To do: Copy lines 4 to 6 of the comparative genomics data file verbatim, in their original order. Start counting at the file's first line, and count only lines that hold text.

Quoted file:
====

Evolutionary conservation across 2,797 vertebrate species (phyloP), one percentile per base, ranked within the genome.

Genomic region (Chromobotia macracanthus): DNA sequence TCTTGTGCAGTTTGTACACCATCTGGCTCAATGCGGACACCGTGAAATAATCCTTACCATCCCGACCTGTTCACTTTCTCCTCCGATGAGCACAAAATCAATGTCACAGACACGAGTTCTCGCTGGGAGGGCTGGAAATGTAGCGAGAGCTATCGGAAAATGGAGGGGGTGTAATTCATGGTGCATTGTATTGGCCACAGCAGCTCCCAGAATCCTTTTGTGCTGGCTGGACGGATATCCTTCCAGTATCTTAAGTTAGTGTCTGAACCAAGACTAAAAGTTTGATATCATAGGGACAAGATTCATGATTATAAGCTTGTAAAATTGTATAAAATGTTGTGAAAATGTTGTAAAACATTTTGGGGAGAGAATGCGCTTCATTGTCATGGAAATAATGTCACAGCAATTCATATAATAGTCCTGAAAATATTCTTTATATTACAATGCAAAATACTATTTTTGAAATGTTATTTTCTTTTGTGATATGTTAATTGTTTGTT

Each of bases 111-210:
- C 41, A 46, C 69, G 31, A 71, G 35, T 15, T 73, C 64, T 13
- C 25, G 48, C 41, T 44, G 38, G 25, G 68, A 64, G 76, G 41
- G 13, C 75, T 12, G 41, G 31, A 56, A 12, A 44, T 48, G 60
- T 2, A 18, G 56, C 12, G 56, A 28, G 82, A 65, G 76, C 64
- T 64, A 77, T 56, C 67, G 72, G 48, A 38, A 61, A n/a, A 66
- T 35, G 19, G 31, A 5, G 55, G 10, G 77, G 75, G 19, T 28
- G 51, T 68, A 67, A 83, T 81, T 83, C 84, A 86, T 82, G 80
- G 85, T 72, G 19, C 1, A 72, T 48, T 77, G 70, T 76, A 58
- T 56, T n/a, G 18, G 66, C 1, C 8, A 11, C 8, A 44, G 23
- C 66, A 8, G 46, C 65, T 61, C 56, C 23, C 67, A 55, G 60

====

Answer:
- C 41, A 46, C 69, G 31, A 71, G 35, T 15, T 73, C 64, T 13
- C 25, G 48, C 41, T 44, G 38, G 25, G 68, A 64, G 76, G 41
- G 13, C 75, T 12, G 41, G 31, A 56, A 12, A 44, T 48, G 60